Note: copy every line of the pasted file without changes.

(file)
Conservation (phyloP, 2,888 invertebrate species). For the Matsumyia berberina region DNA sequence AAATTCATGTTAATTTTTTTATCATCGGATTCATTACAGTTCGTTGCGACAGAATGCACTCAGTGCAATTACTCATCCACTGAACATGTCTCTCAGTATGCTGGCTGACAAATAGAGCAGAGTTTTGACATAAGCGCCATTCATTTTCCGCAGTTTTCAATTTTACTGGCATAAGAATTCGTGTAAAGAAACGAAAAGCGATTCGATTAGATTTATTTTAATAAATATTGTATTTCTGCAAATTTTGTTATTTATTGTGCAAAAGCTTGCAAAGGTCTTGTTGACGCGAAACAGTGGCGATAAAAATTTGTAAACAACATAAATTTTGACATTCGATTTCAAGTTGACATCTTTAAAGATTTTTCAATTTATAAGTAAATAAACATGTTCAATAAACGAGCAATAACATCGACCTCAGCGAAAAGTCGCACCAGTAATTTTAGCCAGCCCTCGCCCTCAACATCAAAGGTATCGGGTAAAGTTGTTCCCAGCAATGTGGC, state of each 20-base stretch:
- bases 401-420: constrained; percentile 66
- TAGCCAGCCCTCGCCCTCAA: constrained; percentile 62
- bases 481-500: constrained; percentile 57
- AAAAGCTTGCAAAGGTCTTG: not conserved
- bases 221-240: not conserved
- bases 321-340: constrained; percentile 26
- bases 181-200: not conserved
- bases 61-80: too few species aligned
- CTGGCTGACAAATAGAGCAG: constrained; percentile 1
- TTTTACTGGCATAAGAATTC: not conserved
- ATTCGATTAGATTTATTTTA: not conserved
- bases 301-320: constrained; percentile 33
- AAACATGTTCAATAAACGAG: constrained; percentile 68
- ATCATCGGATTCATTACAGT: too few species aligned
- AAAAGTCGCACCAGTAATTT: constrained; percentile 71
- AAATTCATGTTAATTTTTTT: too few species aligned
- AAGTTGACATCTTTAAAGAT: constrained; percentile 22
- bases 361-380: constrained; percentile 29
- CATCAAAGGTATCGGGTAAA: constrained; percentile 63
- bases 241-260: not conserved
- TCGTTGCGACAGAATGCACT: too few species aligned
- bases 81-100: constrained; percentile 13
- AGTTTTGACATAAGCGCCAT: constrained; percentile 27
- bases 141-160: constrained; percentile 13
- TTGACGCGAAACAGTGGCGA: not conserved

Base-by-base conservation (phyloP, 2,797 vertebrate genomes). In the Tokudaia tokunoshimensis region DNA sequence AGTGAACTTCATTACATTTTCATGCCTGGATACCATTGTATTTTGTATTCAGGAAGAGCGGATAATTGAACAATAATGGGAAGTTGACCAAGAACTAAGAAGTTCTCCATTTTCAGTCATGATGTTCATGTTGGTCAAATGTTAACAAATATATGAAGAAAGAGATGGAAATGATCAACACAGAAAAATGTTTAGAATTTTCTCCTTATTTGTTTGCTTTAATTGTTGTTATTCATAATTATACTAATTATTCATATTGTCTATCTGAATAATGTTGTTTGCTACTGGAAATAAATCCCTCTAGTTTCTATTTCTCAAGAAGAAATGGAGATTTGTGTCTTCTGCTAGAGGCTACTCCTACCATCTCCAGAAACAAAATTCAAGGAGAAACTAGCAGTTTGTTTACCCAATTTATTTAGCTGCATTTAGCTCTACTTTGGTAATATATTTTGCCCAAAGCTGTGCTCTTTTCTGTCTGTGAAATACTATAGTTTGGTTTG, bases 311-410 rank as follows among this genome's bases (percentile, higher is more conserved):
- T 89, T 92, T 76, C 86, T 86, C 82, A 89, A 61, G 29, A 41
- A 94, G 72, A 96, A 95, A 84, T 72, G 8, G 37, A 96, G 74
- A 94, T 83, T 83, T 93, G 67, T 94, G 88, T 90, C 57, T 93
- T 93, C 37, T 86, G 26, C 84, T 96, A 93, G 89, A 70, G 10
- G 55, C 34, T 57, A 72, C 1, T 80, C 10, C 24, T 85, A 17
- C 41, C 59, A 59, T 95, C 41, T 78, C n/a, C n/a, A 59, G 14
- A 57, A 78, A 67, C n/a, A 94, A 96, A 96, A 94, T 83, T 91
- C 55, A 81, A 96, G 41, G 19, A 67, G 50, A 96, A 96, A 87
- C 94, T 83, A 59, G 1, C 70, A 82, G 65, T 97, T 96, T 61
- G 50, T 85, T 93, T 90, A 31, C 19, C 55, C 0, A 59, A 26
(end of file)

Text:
Conservation (phyloP, 2,888 invertebrate species). For the Matsumyia berberina region DNA sequence AAATTCATGTTAATTTTTTTATCATCGGATTCATTACAGTTCGTTGCGACAGAATGCACTCAGTGCAATTACTCATCCACTGAACATGTCTCTCAGTATGCTGGCTGACAAATAGAGCAGAGTTTTGACATAAGCGCCATTCATTTTCCGCAGTTTTCAATTTTACTGGCATAAGAATTCGTGTAAAGAAACGAAAAGCGATTCGATTAGATTTATTTTAATAAATATTGTATTTCTGCAAATTTTGTTATTTATTGTGCAAAAGCTTGCAAAGGTCTTGTTGACGCGAAACAGTGGCGATAAAAATTTGTAAACAACATAAATTTTGACATTCGATTTCAAGTTGACATCTTTAAAGATTTTTCAATTTATAAGTAAATAAACATGTTCAATAAACGAGCAATAACATCGACCTCAGCGAAAAGTCGCACCAGTAATTTTAGCCAGCCCTCGCCCTCAACATCAAAGGTATCGGGTAAAGTTGTTCCCAGCAATGTGGC, state of each 20-base stretch:
- bases 401-420: constrained; percentile 66
- TAGCCAGCCCTCGCCCTCAA: constrained; percentile 62
- bases 481-500: constrained; percentile 57
- AAAAGCTTGCAAAGGTCTTG: not conserved
- bases 221-240: not conserved
- bases 321-340: constrained; percentile 26
- bases 181-200: not conserved
- bases 61-80: too few species aligned
- CTGGCTGACAAATAGAGCAG: constrained; percentile 1
- TTTTACTGGCATAAGAATTC: not conserved
- ATTCGATTAGATTTATTTTA: not conserved
- bases 301-320: constrained; percentile 33
- AAACATGTTCAATAAACGAG: constrained; percentile 68
- ATCATCGGATTCATTACAGT: too few species aligned
- AAAAGTCGCACCAGTAATTT: constrained; percentile 71
- AAATTCATGTTAATTTTTTT: too few species aligned
- AAGTTGACATCTTTAAAGAT: constrained; percentile 22
- bases 361-380: constrained; percentile 29
- CATCAAAGGTATCGGGTAAA: constrained; percentile 63
- bases 241-260: not conserved
- TCGTTGCGACAGAATGCACT: too few species aligned
- bases 81-100: constrained; percentile 13
- AGTTTTGACATAAGCGCCAT: constrained; percentile 27
- bases 141-160: constrained; percentile 13
- TTGACGCGAAACAGTGGCGA: not conserved

Base-by-base conservation (phyloP, 2,797 vertebrate genomes). In the Tokudaia tokunoshimensis region DNA sequence AGTGAACTTCATTACATTTTCATGCCTGGATACCATTGTATTTTGTATTCAGGAAGAGCGGATAATTGAACAATAATGGGAAGTTGACCAAGAACTAAGAAGTTCTCCATTTTCAGTCATGATGTTCATGTTGGTCAAATGTTAACAAATATATGAAGAAAGAGATGGAAATGATCAACACAGAAAAATGTTTAGAATTTTCTCCTTATTTGTTTGCTTTAATTGTTGTTATTCATAATTATACTAATTATTCATATTGTCTATCTGAATAATGTTGTTTGCTACTGGAAATAAATCCCTCTAGTTTCTATTTCTCAAGAAGAAATGGAGATTTGTGTCTTCTGCTAGAGGCTACTCCTACCATCTCCAGAAACAAAATTCAAGGAGAAACTAGCAGTTTGTTTACCCAATTTATTTAGCTGCATTTAGCTCTACTTTGGTAATATATTTTGCCCAAAGCTGTGCTCTTTTCTGTCTGTGAAATACTATAGTTTGGTTTG, bases 311-410 rank as follows among this genome's bases (percentile, higher is more conserved):
- T 89, T 92, T 76, C 86, T 86, C 82, A 89, A 61, G 29, A 41
- A 94, G 72, A 96, A 95, A 84, T 72, G 8, G 37, A 96, G 74
- A 94, T 83, T 83, T 93, G 67, T 94, G 88, T 90, C 57, T 93
- T 93, C 37, T 86, G 26, C 84, T 96, A 93, G 89, A 70, G 10
- G 55, C 34, T 57, A 72, C 1, T 80, C 10, C 24, T 85, A 17
- C 41, C 59, A 59, T 95, C 41, T 78, C n/a, C n/a, A 59, G 14
- A 57, A 78, A 67, C n/a, A 94, A 96, A 96, A 94, T 83, T 91
- C 55, A 81, A 96, G 41, G 19, A 67, G 50, A 96, A 96, A 87
- C 94, T 83, A 59, G 1, C 70, A 82, G 65, T 97, T 96, T 61
- G 50, T 85, T 93, T 90, A 31, C 19, C 55, C 0, A 59, A 26